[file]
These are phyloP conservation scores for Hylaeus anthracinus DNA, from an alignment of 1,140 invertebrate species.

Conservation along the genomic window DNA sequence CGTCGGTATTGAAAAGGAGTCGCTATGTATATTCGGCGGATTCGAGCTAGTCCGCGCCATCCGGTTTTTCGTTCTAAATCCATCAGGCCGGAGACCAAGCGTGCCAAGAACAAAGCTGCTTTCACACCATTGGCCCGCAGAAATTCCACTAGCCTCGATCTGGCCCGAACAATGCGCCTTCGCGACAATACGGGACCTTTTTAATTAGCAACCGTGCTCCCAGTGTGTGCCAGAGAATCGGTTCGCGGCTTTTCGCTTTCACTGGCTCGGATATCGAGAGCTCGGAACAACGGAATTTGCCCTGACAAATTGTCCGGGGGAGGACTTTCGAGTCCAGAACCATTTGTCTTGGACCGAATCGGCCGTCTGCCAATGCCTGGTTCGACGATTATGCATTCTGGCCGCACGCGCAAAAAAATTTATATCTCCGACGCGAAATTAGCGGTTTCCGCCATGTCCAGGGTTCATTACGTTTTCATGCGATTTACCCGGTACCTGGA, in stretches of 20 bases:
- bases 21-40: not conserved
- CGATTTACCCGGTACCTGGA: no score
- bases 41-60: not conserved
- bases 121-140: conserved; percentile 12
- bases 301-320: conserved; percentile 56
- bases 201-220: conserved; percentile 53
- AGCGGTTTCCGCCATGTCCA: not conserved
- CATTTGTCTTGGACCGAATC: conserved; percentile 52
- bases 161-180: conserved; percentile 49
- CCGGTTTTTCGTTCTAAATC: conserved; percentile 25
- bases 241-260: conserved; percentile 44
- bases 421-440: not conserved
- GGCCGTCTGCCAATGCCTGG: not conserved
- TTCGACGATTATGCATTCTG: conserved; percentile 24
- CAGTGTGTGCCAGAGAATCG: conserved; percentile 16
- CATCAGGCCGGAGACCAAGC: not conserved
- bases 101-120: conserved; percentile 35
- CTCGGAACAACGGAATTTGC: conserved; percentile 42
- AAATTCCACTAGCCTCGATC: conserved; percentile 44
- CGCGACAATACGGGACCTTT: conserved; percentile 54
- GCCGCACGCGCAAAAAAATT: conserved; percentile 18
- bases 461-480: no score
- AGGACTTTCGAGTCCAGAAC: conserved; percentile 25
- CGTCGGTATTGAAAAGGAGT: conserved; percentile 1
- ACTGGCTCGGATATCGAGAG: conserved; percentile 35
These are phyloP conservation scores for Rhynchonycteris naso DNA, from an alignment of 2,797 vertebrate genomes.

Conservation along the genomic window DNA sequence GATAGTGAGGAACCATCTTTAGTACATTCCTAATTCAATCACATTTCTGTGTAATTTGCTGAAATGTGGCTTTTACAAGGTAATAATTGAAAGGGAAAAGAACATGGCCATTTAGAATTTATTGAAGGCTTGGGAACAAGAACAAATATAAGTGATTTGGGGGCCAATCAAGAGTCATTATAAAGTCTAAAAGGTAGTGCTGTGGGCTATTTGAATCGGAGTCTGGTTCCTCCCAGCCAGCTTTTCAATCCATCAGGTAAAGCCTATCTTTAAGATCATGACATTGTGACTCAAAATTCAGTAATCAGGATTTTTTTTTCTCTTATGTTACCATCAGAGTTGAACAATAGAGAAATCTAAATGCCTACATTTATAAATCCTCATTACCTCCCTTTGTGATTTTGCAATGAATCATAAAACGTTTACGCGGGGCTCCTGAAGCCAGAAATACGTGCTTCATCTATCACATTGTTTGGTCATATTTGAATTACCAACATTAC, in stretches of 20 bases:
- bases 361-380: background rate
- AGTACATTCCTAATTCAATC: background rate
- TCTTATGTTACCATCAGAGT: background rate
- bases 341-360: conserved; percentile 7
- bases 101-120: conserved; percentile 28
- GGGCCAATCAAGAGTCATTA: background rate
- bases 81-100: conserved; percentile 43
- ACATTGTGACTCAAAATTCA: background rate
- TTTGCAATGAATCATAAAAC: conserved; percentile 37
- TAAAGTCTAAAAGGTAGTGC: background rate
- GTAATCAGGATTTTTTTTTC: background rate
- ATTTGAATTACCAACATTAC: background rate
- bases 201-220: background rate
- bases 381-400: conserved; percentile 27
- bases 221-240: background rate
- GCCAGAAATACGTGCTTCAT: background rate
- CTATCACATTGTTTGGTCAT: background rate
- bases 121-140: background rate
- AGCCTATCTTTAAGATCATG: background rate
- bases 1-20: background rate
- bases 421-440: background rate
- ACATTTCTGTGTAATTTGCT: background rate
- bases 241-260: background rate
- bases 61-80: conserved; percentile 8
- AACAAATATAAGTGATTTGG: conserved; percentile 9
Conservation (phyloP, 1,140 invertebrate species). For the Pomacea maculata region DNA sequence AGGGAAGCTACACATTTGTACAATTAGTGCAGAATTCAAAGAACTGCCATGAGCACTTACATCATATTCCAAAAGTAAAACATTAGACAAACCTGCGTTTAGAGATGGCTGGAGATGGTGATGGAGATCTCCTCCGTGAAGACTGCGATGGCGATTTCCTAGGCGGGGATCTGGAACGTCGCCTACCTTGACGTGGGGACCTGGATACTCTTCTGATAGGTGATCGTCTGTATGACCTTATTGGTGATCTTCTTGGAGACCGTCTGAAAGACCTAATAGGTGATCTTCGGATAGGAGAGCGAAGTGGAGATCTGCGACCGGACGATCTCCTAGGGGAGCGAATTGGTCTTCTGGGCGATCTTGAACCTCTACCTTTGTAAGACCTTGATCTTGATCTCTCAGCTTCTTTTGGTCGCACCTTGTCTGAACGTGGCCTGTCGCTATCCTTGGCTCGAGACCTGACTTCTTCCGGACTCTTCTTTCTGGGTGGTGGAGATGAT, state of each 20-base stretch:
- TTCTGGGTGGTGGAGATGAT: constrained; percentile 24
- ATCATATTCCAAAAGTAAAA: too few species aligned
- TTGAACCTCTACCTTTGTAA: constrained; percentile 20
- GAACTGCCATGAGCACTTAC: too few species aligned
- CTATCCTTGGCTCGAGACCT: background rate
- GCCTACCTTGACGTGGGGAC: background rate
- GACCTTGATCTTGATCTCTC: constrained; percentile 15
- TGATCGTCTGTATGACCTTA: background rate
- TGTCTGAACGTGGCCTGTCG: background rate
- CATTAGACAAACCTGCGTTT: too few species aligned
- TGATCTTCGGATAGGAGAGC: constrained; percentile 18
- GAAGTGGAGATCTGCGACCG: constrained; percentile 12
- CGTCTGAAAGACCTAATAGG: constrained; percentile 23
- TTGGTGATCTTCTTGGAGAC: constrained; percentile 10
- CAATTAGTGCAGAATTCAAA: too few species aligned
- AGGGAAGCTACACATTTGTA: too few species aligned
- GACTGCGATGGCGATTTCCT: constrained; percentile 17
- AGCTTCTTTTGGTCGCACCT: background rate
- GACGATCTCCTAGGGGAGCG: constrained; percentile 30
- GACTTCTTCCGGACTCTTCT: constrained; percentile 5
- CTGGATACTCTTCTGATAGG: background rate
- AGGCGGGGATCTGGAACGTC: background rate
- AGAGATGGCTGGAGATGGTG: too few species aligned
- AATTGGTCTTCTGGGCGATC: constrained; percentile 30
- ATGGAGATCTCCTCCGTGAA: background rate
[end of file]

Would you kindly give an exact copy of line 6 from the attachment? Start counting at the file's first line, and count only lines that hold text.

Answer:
- bases 121-140: conserved; percentile 12